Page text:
“We expect it to be a legislative process, not an edict from the governor, despite what he said a few months ago,” Metzger said.

Without an urgency declaration by lawmakers, Prock doubted any vaccine mandate could take effect before Jan. 1, 2023.

Metzger said it would up to the Legislature whether to include a personal-belief exception for parents to cite in not vaccinating their children – if and when any mandate would be passed in Sacramento. Such exemptions used to exist for other mandatory vaccinations students must have to enroll in school, but were abolished in 2015, she said.

“We want legislators to consider how a vaccine mandate will affect in-person learning,” Metzger said. “As it stands right now, not having a personal-belief exemption would require students to go to independent study. We know that works for some families, but not for most families.”

The superintendent also said that in the past month, the health community has begun to shift from calling COVID a “pandemic” and begun referring to the virus as “endemic” – meaning, like the common cold and the flu, it’s likely here to stay.

“It means we will be dealing with COVID for a long time,” Metzger said. “We need long-term guidance.”

In other action Thursday night, trustees:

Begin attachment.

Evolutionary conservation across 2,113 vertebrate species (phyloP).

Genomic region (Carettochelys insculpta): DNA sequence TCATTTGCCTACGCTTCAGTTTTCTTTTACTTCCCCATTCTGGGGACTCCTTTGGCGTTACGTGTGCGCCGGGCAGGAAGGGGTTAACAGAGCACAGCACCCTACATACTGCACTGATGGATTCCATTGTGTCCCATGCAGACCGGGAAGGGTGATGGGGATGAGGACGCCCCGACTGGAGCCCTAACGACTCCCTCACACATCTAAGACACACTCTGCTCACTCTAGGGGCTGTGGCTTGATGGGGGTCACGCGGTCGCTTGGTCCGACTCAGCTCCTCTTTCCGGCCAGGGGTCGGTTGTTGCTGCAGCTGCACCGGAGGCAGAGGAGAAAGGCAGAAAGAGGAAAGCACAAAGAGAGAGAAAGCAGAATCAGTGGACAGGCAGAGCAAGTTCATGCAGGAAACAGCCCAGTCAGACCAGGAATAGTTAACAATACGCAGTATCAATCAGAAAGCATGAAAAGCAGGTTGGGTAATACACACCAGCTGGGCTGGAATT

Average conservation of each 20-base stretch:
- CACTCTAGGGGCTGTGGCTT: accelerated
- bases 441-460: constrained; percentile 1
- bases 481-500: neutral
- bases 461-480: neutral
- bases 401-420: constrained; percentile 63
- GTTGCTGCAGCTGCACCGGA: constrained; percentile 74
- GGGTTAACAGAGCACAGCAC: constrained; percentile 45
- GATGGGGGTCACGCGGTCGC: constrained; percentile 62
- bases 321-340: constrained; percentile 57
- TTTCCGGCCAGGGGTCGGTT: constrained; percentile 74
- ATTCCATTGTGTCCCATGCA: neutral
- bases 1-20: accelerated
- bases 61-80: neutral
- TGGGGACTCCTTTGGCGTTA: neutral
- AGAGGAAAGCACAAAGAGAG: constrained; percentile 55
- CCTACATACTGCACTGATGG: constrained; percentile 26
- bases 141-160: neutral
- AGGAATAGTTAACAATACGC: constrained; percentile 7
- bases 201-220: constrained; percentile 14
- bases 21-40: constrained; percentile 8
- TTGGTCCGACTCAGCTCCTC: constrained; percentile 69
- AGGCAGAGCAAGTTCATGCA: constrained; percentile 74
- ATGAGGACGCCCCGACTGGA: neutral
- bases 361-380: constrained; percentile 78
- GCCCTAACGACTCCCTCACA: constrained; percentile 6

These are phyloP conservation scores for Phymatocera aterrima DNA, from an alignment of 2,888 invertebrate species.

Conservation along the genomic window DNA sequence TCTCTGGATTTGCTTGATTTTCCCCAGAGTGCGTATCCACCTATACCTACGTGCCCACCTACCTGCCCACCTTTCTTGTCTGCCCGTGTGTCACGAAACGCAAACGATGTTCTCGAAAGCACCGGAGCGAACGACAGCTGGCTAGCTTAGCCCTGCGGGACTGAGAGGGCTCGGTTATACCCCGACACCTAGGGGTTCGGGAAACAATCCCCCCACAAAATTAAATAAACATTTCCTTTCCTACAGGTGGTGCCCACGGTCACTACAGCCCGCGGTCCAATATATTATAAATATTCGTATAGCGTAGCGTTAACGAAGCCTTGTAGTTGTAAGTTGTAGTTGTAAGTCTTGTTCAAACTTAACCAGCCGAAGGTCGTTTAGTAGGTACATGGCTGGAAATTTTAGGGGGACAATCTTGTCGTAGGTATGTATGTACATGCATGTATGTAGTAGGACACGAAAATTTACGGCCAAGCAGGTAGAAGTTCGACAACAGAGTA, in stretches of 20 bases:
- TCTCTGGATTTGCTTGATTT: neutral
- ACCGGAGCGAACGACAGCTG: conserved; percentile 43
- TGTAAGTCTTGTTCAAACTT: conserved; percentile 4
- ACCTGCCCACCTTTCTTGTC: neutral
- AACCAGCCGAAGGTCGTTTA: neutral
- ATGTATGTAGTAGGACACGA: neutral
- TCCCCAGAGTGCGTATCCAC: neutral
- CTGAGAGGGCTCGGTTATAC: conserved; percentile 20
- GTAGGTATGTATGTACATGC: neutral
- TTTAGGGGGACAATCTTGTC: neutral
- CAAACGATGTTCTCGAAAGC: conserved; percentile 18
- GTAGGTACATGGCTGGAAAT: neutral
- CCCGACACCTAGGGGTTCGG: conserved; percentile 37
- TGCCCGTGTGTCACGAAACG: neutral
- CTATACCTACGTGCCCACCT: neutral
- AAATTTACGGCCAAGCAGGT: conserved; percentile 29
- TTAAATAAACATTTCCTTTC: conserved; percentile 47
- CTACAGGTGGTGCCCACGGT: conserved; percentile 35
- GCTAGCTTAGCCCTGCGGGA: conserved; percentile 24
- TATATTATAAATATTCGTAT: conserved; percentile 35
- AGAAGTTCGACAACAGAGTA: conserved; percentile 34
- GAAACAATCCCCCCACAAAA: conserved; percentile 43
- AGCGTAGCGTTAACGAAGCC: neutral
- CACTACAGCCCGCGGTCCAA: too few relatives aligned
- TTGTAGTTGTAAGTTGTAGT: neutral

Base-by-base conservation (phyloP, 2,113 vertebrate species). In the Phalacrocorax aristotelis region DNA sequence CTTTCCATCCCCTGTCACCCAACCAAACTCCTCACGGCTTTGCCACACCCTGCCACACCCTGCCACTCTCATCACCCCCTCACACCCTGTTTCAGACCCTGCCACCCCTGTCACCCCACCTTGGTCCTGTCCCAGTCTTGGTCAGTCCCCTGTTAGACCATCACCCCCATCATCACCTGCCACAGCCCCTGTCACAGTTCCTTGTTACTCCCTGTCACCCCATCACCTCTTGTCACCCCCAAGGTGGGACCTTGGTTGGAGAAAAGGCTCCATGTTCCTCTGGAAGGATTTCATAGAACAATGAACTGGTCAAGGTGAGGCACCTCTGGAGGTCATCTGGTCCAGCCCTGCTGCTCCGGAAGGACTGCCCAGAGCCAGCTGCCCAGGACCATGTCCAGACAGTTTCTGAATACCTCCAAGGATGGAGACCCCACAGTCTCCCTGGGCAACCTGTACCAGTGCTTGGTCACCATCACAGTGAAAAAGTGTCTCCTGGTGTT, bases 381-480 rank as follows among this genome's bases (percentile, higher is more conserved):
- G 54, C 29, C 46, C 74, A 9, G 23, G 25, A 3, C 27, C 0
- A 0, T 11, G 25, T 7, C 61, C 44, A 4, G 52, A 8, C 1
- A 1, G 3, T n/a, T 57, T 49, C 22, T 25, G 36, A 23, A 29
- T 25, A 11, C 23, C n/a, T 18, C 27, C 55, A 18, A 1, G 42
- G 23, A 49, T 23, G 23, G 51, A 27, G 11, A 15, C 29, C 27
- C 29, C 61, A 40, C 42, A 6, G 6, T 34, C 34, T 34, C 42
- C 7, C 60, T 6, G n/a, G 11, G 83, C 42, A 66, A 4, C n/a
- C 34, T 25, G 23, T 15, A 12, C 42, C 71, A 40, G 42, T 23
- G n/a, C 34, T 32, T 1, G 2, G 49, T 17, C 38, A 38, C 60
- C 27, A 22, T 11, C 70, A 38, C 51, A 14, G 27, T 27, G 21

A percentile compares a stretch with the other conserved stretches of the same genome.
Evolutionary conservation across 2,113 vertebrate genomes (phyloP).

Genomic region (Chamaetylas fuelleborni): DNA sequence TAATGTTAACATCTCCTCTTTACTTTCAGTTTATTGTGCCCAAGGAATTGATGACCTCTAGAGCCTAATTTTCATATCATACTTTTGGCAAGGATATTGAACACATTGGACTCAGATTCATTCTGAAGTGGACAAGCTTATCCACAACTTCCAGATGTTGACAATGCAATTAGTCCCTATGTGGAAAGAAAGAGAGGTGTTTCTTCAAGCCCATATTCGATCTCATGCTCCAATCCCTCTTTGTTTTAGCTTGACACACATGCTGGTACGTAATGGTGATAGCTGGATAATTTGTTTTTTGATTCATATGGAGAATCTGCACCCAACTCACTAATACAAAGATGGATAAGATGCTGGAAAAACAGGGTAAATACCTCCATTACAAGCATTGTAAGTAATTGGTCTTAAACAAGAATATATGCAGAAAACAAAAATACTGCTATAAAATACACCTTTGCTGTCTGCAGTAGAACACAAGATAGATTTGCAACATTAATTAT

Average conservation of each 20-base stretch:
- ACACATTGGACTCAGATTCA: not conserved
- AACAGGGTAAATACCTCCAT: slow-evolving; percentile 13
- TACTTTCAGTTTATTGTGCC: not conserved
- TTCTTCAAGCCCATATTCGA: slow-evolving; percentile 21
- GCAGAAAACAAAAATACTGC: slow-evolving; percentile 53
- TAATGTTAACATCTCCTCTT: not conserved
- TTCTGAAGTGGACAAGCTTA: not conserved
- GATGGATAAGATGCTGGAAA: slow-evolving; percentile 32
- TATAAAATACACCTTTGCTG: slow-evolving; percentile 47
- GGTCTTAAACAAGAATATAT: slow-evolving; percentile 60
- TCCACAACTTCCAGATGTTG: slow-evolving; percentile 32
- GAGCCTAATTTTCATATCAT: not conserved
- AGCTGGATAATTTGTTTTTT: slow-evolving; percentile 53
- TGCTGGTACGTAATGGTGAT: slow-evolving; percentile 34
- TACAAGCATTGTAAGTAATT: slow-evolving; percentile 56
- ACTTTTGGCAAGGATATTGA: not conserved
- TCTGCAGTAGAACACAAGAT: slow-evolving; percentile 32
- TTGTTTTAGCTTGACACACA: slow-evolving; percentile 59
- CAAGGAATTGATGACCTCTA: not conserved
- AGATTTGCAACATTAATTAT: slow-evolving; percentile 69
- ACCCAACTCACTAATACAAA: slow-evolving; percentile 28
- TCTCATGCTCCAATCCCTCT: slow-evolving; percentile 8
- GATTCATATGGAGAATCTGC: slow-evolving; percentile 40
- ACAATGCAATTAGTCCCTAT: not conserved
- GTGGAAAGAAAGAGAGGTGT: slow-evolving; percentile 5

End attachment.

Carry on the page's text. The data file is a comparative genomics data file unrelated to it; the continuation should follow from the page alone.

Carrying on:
• Listened to a report from Metzger on the district’s mental health programs, which have been recognized as among the best in the state. The district has four counselors, one psychologist, one full-time and one part-time mental health clinician, and one student assistance specialist on staff. The positions are paid for by a combination of state and local funds, plus partnerships with Legacy Health Endowment in Turlock and the Center for Human Services in Modesto. Metzger said concerns remain about the mental health of some students who have exhibited signs of stress, anxiety, anger and even suicidal thoughts during the pandemic. Social media often exacerbates those feelings, she said. Among other things, the district offered a three-hour workshop for all students last fall and will provide three more hours next semester. Mental health services also are available to teachers and other staff members.